Monday morning, coming out of the junction, we were met by 2 pairs of hotel boats; Duke and Duchess coming into the junction from Warwick direction and Oak and Ash moored after coming down from the Lapworth flight the previous day. And us! It was like a scene from the canal's heyday!
We moored around the corner on the Grand Union canal facing towards Birmingham in order that we could catch the train for Stratford again. I had a parcel to collect from the Post Office there and we fancied a proper look around.
When we returned, the owners of the aforementioned sunken butty (refloated and remoored at our new location the previous day), called down to see if she was still ok.
Unfortunately, overnight, some of the water had returned. This is a picture after she was refloated. Daz and Richard bailed her out for a while before Daz's partner Sam arrived with a bilge pump, which did the trick, but then leaks became evident in the wooden floor (composite hull). Luckily Sam was quite an expert, already owning 2 wooden boats and plugged the holes with blonde oakum (hemp soaked in linseed oil). These would then be coated with 'Charlie', a preparation of dried horse manure and tar, which would finally be covered in a patch of tin and nailed in place to compress the mixture. We learnt lots off Sam!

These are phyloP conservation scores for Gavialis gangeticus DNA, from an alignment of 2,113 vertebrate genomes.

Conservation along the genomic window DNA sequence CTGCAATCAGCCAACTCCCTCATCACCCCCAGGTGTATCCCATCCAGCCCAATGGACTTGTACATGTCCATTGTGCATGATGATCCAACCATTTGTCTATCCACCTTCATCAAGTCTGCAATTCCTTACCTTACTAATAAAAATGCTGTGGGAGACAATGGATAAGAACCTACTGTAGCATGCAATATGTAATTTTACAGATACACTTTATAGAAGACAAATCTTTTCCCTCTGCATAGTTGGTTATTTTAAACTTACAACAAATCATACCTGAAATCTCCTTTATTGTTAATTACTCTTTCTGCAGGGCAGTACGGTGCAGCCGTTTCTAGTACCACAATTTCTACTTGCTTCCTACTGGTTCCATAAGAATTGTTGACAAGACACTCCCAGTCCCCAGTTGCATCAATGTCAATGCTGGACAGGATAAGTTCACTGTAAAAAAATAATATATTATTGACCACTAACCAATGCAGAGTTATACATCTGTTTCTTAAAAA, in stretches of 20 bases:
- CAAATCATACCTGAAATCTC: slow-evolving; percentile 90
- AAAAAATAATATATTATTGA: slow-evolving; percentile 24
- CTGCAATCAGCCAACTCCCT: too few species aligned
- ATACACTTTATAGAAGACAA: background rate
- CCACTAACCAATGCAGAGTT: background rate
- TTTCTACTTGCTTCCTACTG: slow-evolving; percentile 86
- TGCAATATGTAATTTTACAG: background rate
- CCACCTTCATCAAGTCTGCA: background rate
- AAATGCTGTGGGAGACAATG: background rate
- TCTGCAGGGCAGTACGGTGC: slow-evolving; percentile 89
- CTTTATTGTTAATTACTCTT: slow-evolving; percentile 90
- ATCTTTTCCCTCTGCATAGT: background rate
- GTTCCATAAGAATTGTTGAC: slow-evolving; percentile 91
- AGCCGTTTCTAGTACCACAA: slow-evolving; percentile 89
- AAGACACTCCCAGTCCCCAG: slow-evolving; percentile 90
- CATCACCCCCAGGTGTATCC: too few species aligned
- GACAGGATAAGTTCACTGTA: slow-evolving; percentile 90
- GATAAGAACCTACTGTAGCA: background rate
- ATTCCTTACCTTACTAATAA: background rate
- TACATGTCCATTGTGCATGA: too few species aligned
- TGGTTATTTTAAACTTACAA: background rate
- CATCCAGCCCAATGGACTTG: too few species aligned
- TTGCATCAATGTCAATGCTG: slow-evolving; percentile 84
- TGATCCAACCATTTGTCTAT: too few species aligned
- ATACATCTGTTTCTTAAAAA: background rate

as well as this gorgeous property hidden behind lots of foliage..
Surprisingly pretty canal, considering it's original purpose.
Rambling tudor property in a village called Turner's Green.
Tranquil location on top of the high embankment just after the above village,for our overnight mooring. Panoramic views, large carp sunbathing in the canal, solar panels worked really well and lots of painting done.
People would pay a lot of money for the views we had that morning!
Shrewley Tunnel, 443 yards long, with a separate tunnel for the horses to get them over the hill! Although not a long tunnel, it leaked like a sieve in the middle, which was fine but very cold and I found myself reaching for the umbrella!
A cold shower for both of us! This was after a week of glorious sunshine, wonder what it must be like after a proper deluge!
Onward to moor at Hatton and a quick visit to Warwick on the train!
This morning, in the drizzle, but nice and cool weather, we set off to 'do' the Hatton flight (21 double locks yehay!).
Because the locks are double, we could breast up the boats and glide down the flight effortlessly!
Ok, I did more running between locks than anywhere else, I think, and Richard did lots of jumping on and off to close gates and slow the boats etc, so yes a good hard day's work, but we were moored by 2.30pm at Warwick, so I think we did quite well!